Who doesn’t know La Llorona, The Woman in White, or many of her other names? We all know the tale but do know the story behind it?
A Woman of Many Names
La Llorona, pronounced: LAH yoh ROH nah.
It is an old oral tradition told in most Latin American countries, specifically Mexican. The story varies in different countries; for example, La Llorona is also known as the woman in white in America.
The story has passed down in the Southwest since the days of the Conquistadors and is the one I am most familiar with. According to tradition, La Llorona is a tall thin spirit blessed with natural beauty.
She wears a long white dress and roams the creeks and rivers, with outwardly cries into the night, “Donde estan mis hijos?” translated to, Where are my children? Wails heard slowly fading into a watery grave.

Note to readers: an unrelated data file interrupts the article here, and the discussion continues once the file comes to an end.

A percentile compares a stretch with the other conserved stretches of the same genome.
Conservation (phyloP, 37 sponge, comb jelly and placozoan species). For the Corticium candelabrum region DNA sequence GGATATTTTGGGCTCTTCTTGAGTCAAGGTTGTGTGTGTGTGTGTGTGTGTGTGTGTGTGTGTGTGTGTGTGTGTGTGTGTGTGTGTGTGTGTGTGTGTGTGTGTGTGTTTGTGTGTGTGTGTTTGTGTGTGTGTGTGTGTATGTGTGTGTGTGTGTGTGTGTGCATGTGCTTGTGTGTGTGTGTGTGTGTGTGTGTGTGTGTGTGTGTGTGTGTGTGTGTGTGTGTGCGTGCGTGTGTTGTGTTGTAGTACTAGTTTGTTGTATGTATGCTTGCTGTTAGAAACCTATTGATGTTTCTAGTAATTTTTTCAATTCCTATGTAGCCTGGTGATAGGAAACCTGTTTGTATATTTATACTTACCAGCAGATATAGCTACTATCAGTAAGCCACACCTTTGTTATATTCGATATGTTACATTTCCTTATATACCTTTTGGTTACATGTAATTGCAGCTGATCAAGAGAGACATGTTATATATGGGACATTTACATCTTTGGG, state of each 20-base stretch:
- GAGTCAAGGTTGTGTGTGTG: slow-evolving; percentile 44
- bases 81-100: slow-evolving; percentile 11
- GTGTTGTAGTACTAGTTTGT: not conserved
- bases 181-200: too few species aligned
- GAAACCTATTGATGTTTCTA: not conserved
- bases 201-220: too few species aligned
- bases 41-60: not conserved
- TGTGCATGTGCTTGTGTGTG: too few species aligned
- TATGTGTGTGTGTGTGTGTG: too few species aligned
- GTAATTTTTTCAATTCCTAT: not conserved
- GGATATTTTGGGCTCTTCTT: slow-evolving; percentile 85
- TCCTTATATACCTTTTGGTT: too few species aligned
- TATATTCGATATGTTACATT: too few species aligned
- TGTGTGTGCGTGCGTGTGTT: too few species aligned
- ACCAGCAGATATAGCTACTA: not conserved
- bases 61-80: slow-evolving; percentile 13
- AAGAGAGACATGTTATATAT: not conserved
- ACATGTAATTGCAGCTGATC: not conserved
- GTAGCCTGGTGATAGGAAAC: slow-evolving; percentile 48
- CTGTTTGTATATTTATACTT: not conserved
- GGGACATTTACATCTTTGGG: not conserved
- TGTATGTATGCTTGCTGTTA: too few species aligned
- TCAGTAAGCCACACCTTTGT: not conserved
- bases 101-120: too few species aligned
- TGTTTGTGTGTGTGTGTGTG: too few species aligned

No one knows where the story originated from or if there is any truth behind it. But as legends have it, the story begins of a young peasant woman dubbed, Maria.
As Far As We Know
She is from a humble village surrounded by rustic scenery. She would dress in a long flowing white gown and mesmerize the local men with her dancing and beauty.
As the story unfolds, young men from around the region would flock to watch her. Maria reveled in the attention she received, but she couldn’t spend too much time outside because she had two small boys she had to take care of.
According to legend, she kept staying out later and later leaving her two young sons alone. Then one day, the two young boys were found drowned by the river’s edge. To some in the village, the boys drowned because of her neglect or because she murdered them.
Here’s Another One For You